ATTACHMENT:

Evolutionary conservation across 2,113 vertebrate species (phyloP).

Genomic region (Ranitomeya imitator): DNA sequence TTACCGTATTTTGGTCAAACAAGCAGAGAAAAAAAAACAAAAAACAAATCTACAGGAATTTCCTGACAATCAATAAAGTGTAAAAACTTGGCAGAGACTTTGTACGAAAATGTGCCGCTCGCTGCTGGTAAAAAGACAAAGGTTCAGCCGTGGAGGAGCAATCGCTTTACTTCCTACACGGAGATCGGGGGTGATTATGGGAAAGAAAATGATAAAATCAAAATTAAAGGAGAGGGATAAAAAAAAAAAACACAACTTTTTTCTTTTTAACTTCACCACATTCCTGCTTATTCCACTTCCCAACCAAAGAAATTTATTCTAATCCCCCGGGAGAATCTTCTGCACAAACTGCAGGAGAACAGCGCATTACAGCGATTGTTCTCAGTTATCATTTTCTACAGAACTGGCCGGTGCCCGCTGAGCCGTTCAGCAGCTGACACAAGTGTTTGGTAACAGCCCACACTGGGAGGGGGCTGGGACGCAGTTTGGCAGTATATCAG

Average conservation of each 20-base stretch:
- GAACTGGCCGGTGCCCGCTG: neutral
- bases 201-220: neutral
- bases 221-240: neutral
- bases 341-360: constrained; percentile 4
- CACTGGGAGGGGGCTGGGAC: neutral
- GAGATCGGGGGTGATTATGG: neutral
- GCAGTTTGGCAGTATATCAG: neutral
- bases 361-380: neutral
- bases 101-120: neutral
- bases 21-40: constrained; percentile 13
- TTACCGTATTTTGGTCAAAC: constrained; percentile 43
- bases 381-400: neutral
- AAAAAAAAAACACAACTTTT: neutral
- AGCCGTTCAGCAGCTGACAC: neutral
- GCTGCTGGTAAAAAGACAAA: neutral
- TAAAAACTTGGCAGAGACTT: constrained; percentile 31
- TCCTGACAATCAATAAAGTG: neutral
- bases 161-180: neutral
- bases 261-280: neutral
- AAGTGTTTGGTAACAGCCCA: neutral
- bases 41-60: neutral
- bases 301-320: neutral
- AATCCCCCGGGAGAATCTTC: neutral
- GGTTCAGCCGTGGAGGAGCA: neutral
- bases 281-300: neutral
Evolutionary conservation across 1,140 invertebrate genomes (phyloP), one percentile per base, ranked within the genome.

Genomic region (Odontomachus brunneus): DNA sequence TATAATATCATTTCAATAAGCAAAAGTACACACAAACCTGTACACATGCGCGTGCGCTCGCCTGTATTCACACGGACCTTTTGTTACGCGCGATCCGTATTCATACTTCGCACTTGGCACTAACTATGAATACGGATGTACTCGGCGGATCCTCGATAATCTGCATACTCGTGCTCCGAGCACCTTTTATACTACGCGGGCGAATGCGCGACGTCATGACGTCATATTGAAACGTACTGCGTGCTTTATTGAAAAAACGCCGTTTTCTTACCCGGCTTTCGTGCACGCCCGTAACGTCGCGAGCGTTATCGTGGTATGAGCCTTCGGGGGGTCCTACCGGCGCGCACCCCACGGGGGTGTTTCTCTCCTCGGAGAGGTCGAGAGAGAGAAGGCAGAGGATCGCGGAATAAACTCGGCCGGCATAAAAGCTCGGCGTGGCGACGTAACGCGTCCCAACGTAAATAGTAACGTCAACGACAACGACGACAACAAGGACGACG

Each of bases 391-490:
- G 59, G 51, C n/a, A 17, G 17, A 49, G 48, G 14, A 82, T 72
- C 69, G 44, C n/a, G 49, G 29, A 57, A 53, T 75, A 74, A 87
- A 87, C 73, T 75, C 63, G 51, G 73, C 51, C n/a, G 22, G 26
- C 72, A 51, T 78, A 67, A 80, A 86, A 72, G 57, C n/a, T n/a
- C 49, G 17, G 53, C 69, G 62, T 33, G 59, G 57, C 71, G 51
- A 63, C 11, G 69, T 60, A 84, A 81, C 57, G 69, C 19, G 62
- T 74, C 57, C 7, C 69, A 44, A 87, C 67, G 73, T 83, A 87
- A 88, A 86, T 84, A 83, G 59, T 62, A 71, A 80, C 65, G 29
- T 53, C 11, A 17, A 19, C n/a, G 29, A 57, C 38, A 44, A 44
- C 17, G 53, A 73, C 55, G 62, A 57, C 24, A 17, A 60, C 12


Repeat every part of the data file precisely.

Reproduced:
Evolutionary conservation across 2,113 vertebrate species (phyloP).

Genomic region (Ranitomeya imitator): DNA sequence TTACCGTATTTTGGTCAAACAAGCAGAGAAAAAAAAACAAAAAACAAATCTACAGGAATTTCCTGACAATCAATAAAGTGTAAAAACTTGGCAGAGACTTTGTACGAAAATGTGCCGCTCGCTGCTGGTAAAAAGACAAAGGTTCAGCCGTGGAGGAGCAATCGCTTTACTTCCTACACGGAGATCGGGGGTGATTATGGGAAAGAAAATGATAAAATCAAAATTAAAGGAGAGGGATAAAAAAAAAAAACACAACTTTTTTCTTTTTAACTTCACCACATTCCTGCTTATTCCACTTCCCAACCAAAGAAATTTATTCTAATCCCCCGGGAGAATCTTCTGCACAAACTGCAGGAGAACAGCGCATTACAGCGATTGTTCTCAGTTATCATTTTCTACAGAACTGGCCGGTGCCCGCTGAGCCGTTCAGCAGCTGACACAAGTGTTTGGTAACAGCCCACACTGGGAGGGGGCTGGGACGCAGTTTGGCAGTATATCAG

Average conservation of each 20-base stretch:
- GAACTGGCCGGTGCCCGCTG: neutral
- bases 201-220: neutral
- bases 221-240: neutral
- bases 341-360: constrained; percentile 4
- CACTGGGAGGGGGCTGGGAC: neutral
- GAGATCGGGGGTGATTATGG: neutral
- GCAGTTTGGCAGTATATCAG: neutral
- bases 361-380: neutral
- bases 101-120: neutral
- bases 21-40: constrained; percentile 13
- TTACCGTATTTTGGTCAAAC: constrained; percentile 43
- bases 381-400: neutral
- AAAAAAAAAACACAACTTTT: neutral
- AGCCGTTCAGCAGCTGACAC: neutral
- GCTGCTGGTAAAAAGACAAA: neutral
- TAAAAACTTGGCAGAGACTT: constrained; percentile 31
- TCCTGACAATCAATAAAGTG: neutral
- bases 161-180: neutral
- bases 261-280: neutral
- AAGTGTTTGGTAACAGCCCA: neutral
- bases 41-60: neutral
- bases 301-320: neutral
- AATCCCCCGGGAGAATCTTC: neutral
- GGTTCAGCCGTGGAGGAGCA: neutral
- bases 281-300: neutral
Evolutionary conservation across 1,140 invertebrate genomes (phyloP), one percentile per base, ranked within the genome.

Genomic region (Odontomachus brunneus): DNA sequence TATAATATCATTTCAATAAGCAAAAGTACACACAAACCTGTACACATGCGCGTGCGCTCGCCTGTATTCACACGGACCTTTTGTTACGCGCGATCCGTATTCATACTTCGCACTTGGCACTAACTATGAATACGGATGTACTCGGCGGATCCTCGATAATCTGCATACTCGTGCTCCGAGCACCTTTTATACTACGCGGGCGAATGCGCGACGTCATGACGTCATATTGAAACGTACTGCGTGCTTTATTGAAAAAACGCCGTTTTCTTACCCGGCTTTCGTGCACGCCCGTAACGTCGCGAGCGTTATCGTGGTATGAGCCTTCGGGGGGTCCTACCGGCGCGCACCCCACGGGGGTGTTTCTCTCCTCGGAGAGGTCGAGAGAGAGAAGGCAGAGGATCGCGGAATAAACTCGGCCGGCATAAAAGCTCGGCGTGGCGACGTAACGCGTCCCAACGTAAATAGTAACGTCAACGACAACGACGACAACAAGGACGACG

Each of bases 391-490:
- G 59, G 51, C n/a, A 17, G 17, A 49, G 48, G 14, A 82, T 72
- C 69, G 44, C n/a, G 49, G 29, A 57, A 53, T 75, A 74, A 87
- A 87, C 73, T 75, C 63, G 51, G 73, C 51, C n/a, G 22, G 26
- C 72, A 51, T 78, A 67, A 80, A 86, A 72, G 57, C n/a, T n/a
- C 49, G 17, G 53, C 69, G 62, T 33, G 59, G 57, C 71, G 51
- A 63, C 11, G 69, T 60, A 84, A 81, C 57, G 69, C 19, G 62
- T 74, C 57, C 7, C 69, A 44, A 87, C 67, G 73, T 83, A 87
- A 88, A 86, T 84, A 83, G 59, T 62, A 71, A 80, C 65, G 29
- T 53, C 11, A 17, A 19, C n/a, G 29, A 57, C 38, A 44, A 44
- C 17, G 53, A 73, C 55, G 62, A 57, C 24, A 17, A 60, C 12